The golf doctor
Cracking golf's kinematic code
Ernie Els, the Big Easy, will be inducted into the World Golf Hall of Fame this May. In my opinion, his swing ranks in the top 30 among his contemporaries. But while his record is good (3 majors/13 PGA wins/788 weeks in the World Top 10, the record), Els' swing looks better than it is because of his tempo. Tall at 6-foot-3, he has always been a leggy player who lays the club off when he goes off form.
For a few years, he was touted by the golf media as a member of the Big Five (Woods, Singh, Goosen, Mickelson and Els), four of whom offered just a tad of competition to Tiger, when Tiger had his C game. The big five have all struggled in recent years.
But what makes these players good even when they are off form? The answer is they have all cracked the code.
In all sports there is a code for transferring power ― a golden sequence that all the great players in that particular sport adhere to. They may have stumbled on it through solitary practice and experimentation, as Ben Hogan did, or through a teacher or trainer who guided their progress. Whatever the route, the prize goes to the athlete who finds the Rosetta Stone of his or her sport.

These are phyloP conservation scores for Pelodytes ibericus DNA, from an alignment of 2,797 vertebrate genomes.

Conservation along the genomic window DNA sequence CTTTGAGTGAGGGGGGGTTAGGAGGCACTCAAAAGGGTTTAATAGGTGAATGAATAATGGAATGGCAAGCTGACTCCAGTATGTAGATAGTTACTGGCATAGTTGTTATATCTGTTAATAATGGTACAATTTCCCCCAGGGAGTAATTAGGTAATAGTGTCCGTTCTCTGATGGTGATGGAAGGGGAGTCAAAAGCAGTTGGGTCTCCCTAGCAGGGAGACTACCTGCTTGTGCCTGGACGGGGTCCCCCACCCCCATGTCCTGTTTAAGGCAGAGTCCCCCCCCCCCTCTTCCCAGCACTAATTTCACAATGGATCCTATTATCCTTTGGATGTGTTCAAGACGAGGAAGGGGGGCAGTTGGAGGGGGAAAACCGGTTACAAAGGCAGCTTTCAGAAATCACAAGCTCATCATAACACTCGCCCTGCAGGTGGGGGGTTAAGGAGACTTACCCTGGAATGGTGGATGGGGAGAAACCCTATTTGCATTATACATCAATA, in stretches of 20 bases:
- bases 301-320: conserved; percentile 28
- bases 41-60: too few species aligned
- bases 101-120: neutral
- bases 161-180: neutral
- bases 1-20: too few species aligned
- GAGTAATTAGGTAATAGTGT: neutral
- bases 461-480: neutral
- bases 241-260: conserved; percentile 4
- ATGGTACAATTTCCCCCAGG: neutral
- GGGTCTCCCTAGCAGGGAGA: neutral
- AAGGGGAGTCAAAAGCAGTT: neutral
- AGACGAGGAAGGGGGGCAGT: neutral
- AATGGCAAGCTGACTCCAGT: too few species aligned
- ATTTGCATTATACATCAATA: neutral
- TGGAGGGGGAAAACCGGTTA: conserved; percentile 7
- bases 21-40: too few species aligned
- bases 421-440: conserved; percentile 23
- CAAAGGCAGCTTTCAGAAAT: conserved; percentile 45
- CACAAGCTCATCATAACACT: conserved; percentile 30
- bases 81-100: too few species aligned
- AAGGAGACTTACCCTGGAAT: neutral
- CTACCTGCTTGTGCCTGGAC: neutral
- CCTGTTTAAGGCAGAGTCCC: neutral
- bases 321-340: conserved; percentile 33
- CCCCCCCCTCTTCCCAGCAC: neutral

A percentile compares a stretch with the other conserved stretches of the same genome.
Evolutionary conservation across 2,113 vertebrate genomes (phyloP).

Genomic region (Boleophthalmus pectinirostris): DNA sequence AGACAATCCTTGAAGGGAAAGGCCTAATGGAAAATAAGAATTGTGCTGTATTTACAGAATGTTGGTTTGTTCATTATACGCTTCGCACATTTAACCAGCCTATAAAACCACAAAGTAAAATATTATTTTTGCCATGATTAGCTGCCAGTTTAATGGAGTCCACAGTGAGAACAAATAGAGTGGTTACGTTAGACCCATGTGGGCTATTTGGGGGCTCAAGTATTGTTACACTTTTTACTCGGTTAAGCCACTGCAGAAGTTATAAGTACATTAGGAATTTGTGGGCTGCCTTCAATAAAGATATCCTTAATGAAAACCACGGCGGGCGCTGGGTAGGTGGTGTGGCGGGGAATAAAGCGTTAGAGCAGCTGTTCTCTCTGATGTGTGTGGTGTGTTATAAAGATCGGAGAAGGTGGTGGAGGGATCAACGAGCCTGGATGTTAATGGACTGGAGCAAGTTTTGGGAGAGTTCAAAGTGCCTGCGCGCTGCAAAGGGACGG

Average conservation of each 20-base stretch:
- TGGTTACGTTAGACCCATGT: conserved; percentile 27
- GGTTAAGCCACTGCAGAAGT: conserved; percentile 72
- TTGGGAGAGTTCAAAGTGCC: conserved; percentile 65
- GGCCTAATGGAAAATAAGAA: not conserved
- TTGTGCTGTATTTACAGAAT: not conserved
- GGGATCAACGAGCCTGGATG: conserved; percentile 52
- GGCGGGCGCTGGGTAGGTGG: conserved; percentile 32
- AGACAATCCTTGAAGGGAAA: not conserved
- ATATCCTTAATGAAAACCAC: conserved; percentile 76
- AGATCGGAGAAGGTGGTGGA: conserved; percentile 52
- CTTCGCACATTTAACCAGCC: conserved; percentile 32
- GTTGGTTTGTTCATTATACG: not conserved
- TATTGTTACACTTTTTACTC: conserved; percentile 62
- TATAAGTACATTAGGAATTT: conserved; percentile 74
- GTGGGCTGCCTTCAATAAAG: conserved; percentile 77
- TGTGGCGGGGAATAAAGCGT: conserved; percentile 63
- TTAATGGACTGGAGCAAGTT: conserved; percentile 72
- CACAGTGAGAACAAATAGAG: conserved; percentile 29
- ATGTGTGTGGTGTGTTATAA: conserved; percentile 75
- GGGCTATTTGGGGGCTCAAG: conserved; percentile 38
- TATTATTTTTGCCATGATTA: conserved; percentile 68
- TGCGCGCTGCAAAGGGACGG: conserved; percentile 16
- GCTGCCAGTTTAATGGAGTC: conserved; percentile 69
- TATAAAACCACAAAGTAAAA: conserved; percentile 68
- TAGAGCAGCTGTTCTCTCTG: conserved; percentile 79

Usain Bolt takes 41 strides in the 100-meter dash; elite long-distance runner Alberto Salazar takes 180 steps per minute. There is an efficiency code for transferring energy and the best athletes crack the code.
In golf it's the kinematic sequence revealed over the last few years through the use of 3D motion analysis, where electronic signals record what is going on in key areas like the hips, shoulders, arms and clubhead. Watch any world-class player closely and you can see the sequence unfold:
First the hips reach their maximum rotational speed as the downswing begins. Then they slow and pass the energy to the shoulders, which peak a third of the way to the ball. Then the shoulders slow and pass power to the lead arm at the halfway point. Finally, the player allows his lead arm to slow, dumping its energy down the shaft and into the ball.
Speeding up and slowing down key body parts in sequence allows golfers like the Big Easy to generate big power. It's not a miracle; it's just physics.